Within any category of cookie, everyone has their favorite type. Some people like thin and crispy chocolate chip cookies, while some prefer chewy, and others prefer fluffy. You might wonder how the various ingredients in a cookie interact to create different textures (and flavors). The blog Handle the Heat published an article comparing chocolate chip cookies made with various tweaks to the recipe, accompanied by a very helpful and widely shared image of all the cookies side-by-side. For the thorough blog post, including many photos, check out www.handletheheat.com/the-ultimate-guide-to-chocolate-chip-cookies/.
Baking Cookies: Some Recipes
Get out your cookie sheets! It’s time for some recipes. If baking isn’t your jam, skip past this section and read on to learn more about cookies you can buy.
Are cookies always sweet? We tend to think of them that way, but there are exceptions. These salt-and-pepper cookies have no sugar at all (The Cookiepedia: Mixing, Baking, and Reinventing the Classics by Stacy Adimando).
- Salt-and-Pepper Cookies
- 1 1/2 c. all-purpose flour
- 1/2 c. cold, unsalted butter, cut into small pieces
- 1 t kosher salt, plus more for topping
- 1 1/4 tsp. cracked black pepper, plus more for topping
- 1 tsp. lemon zest
- 1 egg
Directions: Whir the flour and butter together in a food processor until they form fine crumbs. Add the salt, cracked pepper, and lemon zest and zap again to combine. Add the egg and blend until the dough starts to come together.
Roll out the dough to about 1/4-inch thick on a lightly floured surface. Using a round cookie cutter or biscuit cutter to a size of your liking (don’t go any bigger than 1 3/4 inches around), cut out the coins and place them on sheets about 1 1/2 inches apart.
Brush the cookies with a little egg white and sprinkle the cracked peppercorns and salt on top. Go easy on the extra! It’s mostly for decoration—the cookies are plenty flavorful without it.
Bake for 15 to 18 minutes, until the cookies start to take on a lovely golden color. Let cool.
Want to try your hand at an archaic cookie recipe? See the modern interpretation of the recipe below the original.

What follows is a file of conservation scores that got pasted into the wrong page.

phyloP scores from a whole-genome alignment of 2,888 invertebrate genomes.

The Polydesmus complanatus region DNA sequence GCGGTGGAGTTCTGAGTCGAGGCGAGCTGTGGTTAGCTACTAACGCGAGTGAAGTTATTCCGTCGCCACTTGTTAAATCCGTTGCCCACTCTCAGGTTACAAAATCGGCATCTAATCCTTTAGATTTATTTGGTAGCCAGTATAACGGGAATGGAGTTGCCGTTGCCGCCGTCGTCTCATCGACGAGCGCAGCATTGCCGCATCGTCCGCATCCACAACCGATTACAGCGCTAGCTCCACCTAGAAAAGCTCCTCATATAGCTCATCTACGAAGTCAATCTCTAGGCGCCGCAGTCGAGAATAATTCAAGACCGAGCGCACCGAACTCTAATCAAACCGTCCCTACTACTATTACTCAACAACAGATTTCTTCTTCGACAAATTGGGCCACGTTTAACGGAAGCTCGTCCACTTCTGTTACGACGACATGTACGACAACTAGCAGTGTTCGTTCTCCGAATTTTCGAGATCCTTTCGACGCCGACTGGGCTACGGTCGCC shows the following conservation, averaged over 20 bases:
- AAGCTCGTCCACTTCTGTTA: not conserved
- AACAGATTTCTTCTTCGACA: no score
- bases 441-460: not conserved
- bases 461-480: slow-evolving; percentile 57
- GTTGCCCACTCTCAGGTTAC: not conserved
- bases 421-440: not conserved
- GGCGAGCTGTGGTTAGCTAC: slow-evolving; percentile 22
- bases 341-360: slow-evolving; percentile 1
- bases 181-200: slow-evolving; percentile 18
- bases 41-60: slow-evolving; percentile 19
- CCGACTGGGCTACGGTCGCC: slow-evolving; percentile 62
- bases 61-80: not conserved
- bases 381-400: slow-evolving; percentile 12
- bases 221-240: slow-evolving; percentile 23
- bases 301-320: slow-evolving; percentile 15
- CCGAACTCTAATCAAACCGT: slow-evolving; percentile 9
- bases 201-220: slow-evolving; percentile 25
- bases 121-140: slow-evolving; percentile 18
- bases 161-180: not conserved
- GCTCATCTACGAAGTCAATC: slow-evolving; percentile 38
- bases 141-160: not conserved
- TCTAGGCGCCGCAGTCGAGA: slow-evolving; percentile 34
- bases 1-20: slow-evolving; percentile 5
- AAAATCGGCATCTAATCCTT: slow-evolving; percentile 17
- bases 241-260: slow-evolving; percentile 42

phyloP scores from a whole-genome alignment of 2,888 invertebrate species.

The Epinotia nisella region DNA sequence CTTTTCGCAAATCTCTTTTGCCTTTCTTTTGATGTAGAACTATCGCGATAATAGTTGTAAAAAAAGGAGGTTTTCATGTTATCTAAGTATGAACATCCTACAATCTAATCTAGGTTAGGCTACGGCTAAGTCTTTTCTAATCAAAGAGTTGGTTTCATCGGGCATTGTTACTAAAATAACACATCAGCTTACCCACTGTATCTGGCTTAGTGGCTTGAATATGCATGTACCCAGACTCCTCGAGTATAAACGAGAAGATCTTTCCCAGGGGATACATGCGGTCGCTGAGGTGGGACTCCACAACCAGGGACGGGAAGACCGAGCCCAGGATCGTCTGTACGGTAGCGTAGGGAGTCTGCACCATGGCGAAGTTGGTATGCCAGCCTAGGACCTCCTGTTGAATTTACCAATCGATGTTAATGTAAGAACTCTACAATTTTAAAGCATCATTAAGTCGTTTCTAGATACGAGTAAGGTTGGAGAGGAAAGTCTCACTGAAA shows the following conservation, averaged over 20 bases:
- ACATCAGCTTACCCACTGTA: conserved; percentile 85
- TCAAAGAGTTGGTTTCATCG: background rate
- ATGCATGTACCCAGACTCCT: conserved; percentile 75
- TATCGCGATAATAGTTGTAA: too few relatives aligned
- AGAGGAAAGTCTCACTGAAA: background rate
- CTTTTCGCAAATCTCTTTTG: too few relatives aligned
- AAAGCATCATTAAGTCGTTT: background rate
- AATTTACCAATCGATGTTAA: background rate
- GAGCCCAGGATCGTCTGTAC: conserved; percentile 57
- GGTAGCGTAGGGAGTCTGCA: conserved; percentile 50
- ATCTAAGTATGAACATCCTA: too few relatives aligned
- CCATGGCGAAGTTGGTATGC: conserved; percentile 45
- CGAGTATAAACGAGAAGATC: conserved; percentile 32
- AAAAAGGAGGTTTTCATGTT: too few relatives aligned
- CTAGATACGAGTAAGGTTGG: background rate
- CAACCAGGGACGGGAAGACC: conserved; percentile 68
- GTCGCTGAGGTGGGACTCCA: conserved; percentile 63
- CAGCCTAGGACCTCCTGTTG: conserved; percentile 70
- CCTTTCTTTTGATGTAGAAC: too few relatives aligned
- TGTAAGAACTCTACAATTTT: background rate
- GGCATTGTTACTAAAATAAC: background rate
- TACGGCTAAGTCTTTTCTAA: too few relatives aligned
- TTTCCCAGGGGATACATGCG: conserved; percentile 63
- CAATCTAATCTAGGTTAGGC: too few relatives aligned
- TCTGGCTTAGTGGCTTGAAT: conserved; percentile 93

Originally from the 1596 cookbook Goode Huswife’s Jewel by Thomas Dawson, I found this recipe online at http://whatscookingamerica.net/History/CookieHistory.htm, which explains, “This is a square short-cookie enriched with egg yolks and spices, baked on parchment paper.”
“To make Fine Cakes: Take fine flowre and good Damaske water you must have no other liqueur but that, then take sweet butter, two or three yolkes of eggs and a good quantity of Suger, and a few cloves, and mace, as your Cookes mouth shall serve him, and a lyttle saffron, and a little Gods good about a spoonful if you put in too much they shall arise, cutte them in squares lyke unto trenchers, and pricke them well, and let your oven be well swept and lay them uppon papers and so set them into the oven. Do not burne them if they be three or foure days olde they bee the better.”
- 3 Tbs. butter, softened
- 1/4 heaping cup sugar
- 3 egg yolks
- 1/2 tsp. hartshorn or baker’s ammonia, dissolved in 1 tsp. of hot water [Lucy’s note: or, try 1/2tsp. baking powder + 1/2 tsp. baking soda]
- 1 Tbs. rosewater
- 1/4 tsp. each salt, cloves and mace
- pinch saffron
- 1 1/4 cup sifted all-purpose flour
Directions: Cream together the butter and sugar until smooth; beat in the egg yolks. Blend in the dissolved hartshorn or ammonia and the rosewater, then the salt and spices. Stir in the flour and work until a ball of dough is formed. Knead gently until smooth, working in more flour if necessary.
Roll out the dough on a floured surface to a 1/4” thickness. With a floured butter knife, cut the dough into small squares or rectangles. Make decorative vent holes on the cakes by pricking with a fork, then place them on a baking sheet lined with parchment paper.
Bake in a preheated 300°F oven for 14-15 minutes until just done. Be sure that they do not brown on the bottom. Cool on a wire rack and store in an airtight container.
There are several categories of cookie icings that you might find useful in your baking, particularly if you’re decorating for a holiday.
Simple Powdered Sugar Icing
This is a great icing option if you will not need to transport or store your cookies. It is the simplest recipe to put together, with the fewest ingredients. However, it does not fully harden. It will partially harden after sitting for some amount of time, but if it touches another cookie or the container it’s in, the icing will smear or become dented.